Separately, the Government has confirmed in its 12 May 2023 consultation that having reviewed retained EU employment law, it intends to retain EU-derived employment law rights (which are also relevant in certain respects to pensions) in “areas where we are not either consulting on reforms or revoking legislation that is now irrelevant”. This will include the retention of employment law relating to working time (providing, amongst other things, a maximum average working week of 48 hours for applicable workers) maternity, parental, paternity and adoption leave, annual leave, part-time and fixed-term worker rights, and employment protection in a transfer of undertakings (TUPE).

It also wishes to introduce ‘improvements’ to the regulations relating to working time in respect of record keeping, annual leave and holiday pay and the consultation requirements on TUPE. The consultation closes on 7 July 2023.

TPR blog on why ignoring ESG is no longer an option for trustees

The Pensions Regulator’s (TPR) latest blog provides more detail on the environmental, social and governance (ESG) campaign that the Regulator recently announced it would be carrying out.

It explains that the campaign will take place in two phases:

  1. checking that trustees who are required to have a statement of investment principles (SIP) and implementation statement (IS) have published them; and
  2. in autumn 2023, reviewing a sample of these documents to check on quality, and sharing the results with the industry.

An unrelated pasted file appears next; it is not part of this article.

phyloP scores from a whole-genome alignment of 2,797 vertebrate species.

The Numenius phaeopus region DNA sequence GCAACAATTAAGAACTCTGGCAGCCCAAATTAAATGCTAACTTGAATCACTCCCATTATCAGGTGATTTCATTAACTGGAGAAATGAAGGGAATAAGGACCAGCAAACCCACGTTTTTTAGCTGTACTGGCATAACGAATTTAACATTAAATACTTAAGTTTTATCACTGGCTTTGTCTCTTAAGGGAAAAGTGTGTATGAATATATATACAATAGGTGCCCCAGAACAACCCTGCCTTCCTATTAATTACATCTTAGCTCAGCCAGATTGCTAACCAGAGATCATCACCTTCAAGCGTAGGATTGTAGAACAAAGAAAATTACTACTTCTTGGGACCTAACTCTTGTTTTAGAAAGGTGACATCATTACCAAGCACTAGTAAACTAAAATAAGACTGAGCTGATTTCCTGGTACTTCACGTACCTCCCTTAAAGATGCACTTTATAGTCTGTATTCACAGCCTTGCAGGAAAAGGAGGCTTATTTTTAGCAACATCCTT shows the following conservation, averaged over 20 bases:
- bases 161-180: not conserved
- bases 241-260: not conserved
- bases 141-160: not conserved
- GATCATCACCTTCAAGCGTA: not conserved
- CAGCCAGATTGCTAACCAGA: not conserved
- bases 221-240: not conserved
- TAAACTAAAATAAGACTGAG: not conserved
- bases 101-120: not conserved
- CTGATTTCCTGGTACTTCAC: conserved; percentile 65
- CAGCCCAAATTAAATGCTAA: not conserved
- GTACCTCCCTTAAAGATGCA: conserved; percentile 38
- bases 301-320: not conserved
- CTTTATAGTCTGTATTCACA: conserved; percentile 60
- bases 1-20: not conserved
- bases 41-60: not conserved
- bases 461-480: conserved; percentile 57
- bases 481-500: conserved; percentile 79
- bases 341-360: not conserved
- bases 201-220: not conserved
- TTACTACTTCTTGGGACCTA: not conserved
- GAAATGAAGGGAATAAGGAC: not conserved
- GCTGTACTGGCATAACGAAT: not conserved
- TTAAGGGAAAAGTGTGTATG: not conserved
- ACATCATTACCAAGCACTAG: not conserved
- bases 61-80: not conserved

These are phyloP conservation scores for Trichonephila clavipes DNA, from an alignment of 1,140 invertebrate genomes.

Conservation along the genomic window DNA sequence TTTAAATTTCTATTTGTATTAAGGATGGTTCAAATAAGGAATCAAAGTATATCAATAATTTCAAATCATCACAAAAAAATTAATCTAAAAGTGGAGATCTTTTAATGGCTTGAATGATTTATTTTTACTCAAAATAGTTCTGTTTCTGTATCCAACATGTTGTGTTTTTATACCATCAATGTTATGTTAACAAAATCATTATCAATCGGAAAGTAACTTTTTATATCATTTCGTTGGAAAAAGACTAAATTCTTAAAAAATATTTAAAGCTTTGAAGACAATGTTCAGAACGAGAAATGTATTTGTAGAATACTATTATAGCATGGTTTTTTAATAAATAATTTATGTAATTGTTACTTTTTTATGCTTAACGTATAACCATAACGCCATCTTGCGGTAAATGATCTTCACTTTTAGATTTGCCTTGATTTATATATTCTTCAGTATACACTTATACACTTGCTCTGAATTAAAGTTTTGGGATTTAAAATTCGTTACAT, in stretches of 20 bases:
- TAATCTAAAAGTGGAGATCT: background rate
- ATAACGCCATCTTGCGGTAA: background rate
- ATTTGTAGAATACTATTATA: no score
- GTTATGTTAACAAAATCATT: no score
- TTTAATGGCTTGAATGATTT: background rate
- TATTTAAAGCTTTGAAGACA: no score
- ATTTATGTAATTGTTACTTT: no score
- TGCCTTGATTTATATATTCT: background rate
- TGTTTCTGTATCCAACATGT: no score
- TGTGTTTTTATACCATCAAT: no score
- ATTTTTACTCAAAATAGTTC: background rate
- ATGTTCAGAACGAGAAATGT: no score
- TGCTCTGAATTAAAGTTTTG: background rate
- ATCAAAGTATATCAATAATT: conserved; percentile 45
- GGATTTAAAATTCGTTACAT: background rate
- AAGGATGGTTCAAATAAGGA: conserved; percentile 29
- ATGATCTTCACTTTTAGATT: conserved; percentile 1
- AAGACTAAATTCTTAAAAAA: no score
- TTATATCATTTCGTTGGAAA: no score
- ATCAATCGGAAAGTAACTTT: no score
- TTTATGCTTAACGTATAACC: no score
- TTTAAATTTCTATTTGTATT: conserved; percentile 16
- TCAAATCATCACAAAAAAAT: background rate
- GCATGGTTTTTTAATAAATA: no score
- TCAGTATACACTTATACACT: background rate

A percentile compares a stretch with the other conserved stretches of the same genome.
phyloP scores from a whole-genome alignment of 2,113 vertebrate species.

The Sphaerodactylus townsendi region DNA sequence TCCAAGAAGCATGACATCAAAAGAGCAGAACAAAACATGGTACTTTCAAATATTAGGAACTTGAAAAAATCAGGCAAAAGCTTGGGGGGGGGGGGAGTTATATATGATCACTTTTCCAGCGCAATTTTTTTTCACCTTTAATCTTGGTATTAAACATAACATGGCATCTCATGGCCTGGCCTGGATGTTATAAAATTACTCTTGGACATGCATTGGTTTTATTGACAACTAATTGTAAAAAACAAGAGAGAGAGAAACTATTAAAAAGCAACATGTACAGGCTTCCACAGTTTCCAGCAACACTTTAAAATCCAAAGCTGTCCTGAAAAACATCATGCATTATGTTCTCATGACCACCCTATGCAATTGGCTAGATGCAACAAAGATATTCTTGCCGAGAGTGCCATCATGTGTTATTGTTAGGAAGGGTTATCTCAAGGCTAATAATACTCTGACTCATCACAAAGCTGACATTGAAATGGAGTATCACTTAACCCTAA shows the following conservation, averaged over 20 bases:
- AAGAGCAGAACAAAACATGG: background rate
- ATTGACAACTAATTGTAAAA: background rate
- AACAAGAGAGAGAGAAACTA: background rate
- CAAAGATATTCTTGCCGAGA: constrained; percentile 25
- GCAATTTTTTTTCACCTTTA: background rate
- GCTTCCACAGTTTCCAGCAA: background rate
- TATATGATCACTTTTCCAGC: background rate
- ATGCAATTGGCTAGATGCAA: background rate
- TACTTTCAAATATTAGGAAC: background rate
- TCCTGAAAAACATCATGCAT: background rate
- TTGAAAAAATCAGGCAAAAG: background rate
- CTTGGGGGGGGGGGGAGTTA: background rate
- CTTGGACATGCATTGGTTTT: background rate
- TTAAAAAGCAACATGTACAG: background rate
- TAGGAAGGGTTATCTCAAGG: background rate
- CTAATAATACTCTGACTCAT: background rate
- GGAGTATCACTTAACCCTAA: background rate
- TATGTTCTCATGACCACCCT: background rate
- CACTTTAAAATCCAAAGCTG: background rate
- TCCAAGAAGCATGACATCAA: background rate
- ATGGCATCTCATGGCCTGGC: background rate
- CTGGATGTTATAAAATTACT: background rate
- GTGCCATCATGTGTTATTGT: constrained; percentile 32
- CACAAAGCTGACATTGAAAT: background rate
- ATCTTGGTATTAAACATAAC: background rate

In particular, as part of the review, the Regulator will check the SIPs and the ISs against DWP guidance (see our Insight). The SIP part of the guidance is non-statutory so is intended to encourage good practice but is not obligatory, whilst the IS guidance is largely statutory which means that trustees must have regard to these parts in respect of ISs for scheme years ending on or after 1 October 2022. The non-statutory parts of the guidance were effective from 17 June 2022.

The Regulator is concerned that some schemes use vague, generic disclosures and boilerplate wording – this must improve. It also wants to see trustees “improve their understanding of climate, ESG and wider sustainability issues”. They can “no longer ignore the elephant in the room”.

Action: Trustees that are required to produce a SIP and IS should check that these contain all necessary ESG and stewardship matters, they have been published in accordance with relevant requirements and that they understand how ESG matters affect their scheme and its investments. They should also be satisfied that, where applicable, they have had regard to the statutory parts of the DWP guidance as regards the IS and that they liaise with their investment advisers as necessary (if they have not done so already) in relation to the impact of the non-statutory parts of the guidance on the SIP and IS and what action might be required.

Auto-enrolment: DWP’s triennial review of the alternative quality requirements